A new study has provided evidence about the spread of extensively drug-resistant tuberculosis (XDR TB) from person-to-person in the KwaZulu-Natal province, South Africa from 2011-2014.
The study was conducted by a research team from Emory University, the U.S. Centers for Disease Control and Prevention, Albert Einstein College of Medicine, the University of KwaZulu-Natal in South Africa. It was funded by the U.S. National Institute of Allergy and Infectious Diseases at the National Institutes of Health.
Person-to-person transmission is driving the spread of drug-resistant tuberculosis based on the growing evidence.
"These findings provide insight as to why this epidemic continues despite interventions to improve TB treatment over the past decade. Public health and research efforts must focus more intensely on identifying and implementing additional or new interventions that halt transmission in hospitals and community settings," says Neel R. Gandhi, MD, associate professor of epidemiology at Emory's Rollins School of Public Health.
The study included 404 XDR TB patients in KwaZulu-Natal, South Africa and was led by a team of researchers including Gandhi and Sarita Shah, MD, MPH, of of CDC's Division of Global HIV & TB. Researchers examined the role of transmission by combining robust genotyping methods with social network and epidemiologic analysis. The study is the first of its kind, bringing together these multiple state-of-the-art methods to study XDR TB transmission in a high-incidence setting.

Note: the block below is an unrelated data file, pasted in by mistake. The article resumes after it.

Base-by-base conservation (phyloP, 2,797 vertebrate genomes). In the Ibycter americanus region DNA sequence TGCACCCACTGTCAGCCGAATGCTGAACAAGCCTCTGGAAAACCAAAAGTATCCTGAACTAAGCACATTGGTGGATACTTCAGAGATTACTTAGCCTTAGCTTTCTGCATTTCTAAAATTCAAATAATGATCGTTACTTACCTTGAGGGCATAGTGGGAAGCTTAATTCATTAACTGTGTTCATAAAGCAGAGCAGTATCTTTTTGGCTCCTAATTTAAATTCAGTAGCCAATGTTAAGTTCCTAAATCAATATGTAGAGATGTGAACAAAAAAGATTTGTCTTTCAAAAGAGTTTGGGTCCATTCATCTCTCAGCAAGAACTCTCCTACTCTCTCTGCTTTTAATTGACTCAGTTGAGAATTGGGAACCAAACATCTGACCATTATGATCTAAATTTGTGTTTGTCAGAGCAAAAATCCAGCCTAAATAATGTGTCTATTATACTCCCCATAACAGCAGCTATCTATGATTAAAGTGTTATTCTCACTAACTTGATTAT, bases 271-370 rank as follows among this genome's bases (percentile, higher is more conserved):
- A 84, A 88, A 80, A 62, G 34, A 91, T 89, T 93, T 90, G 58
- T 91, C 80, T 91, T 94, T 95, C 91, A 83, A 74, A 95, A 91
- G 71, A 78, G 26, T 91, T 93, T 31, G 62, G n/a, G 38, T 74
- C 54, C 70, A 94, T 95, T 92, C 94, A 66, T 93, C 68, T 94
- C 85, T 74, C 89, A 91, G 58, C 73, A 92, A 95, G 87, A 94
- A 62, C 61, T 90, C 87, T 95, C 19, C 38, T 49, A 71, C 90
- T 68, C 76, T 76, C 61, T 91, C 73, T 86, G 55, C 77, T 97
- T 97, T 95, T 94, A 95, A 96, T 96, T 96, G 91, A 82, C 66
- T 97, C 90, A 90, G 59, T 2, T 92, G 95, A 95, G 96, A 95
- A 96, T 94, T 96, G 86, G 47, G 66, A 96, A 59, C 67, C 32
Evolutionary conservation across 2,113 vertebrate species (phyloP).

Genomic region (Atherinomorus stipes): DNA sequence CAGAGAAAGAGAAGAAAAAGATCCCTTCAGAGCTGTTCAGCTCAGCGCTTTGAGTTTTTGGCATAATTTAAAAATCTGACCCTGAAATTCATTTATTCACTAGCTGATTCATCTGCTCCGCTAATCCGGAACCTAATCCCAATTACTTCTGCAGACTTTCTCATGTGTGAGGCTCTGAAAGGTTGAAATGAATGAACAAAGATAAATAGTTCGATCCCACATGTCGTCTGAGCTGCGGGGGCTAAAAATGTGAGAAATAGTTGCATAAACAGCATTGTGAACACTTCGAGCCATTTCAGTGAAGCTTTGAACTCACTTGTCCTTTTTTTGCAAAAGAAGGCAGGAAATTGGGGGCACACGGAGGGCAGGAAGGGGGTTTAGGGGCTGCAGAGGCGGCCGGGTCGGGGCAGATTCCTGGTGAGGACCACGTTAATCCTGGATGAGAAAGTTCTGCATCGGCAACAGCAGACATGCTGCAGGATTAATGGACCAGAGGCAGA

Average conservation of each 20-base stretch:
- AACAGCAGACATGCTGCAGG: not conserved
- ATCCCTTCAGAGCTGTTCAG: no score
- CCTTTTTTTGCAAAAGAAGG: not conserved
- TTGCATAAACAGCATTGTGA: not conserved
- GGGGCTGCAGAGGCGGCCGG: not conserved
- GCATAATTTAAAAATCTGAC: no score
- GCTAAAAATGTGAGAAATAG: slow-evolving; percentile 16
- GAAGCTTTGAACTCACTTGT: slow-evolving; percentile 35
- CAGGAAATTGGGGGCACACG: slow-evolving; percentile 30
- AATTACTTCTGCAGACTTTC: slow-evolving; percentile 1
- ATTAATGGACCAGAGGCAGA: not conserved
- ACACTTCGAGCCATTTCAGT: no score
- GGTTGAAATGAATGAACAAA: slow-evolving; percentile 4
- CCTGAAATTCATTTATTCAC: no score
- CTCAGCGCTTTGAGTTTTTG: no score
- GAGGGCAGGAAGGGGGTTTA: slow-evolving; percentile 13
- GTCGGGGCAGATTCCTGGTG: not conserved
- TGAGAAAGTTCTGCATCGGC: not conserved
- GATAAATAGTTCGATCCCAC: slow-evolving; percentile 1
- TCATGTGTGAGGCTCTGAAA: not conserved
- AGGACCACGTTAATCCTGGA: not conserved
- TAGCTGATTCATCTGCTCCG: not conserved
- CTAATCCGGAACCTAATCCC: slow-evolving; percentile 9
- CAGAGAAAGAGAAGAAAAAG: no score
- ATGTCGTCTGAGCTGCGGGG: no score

"These findings are further proof that we need to better detect, prevent, diagnose, and treat drug-resistant TB," says CDC Director Tom Frieden, MD, MPH. "TB resistant to last-resort drugs is spreading through hospitals and homes, at work, and in other places in this high burden community. The only way to stop this disease is by improving infection control and rapidly finding and effectively treating people with TB."
What is XDR TB?
Drug-resistant TB is a significant global epidemic. Reported in 105 countries, XDR TB is resistant to at least four of the key anti-TB drugs. In most settings, treatment is effective less than 40 percent of the time, with death rates as high as 80 percent for patients who also have HIV.
Interrupting the spread of TB can be particularly challenging in countries most affected by the disease. In settings with limited resources, measures to prevent the spread of TB such as contact tracing, implementation of effective infection control measures, improved ventilation in hospitals and better training for healthcare workers, can be difficult.
Study authors suggest that breaking the cycle of transmission of drug-resistant TB requires a greater focus on infection control efforts - while also maintaining global programs to quickly detect and effectively treat all people with TB.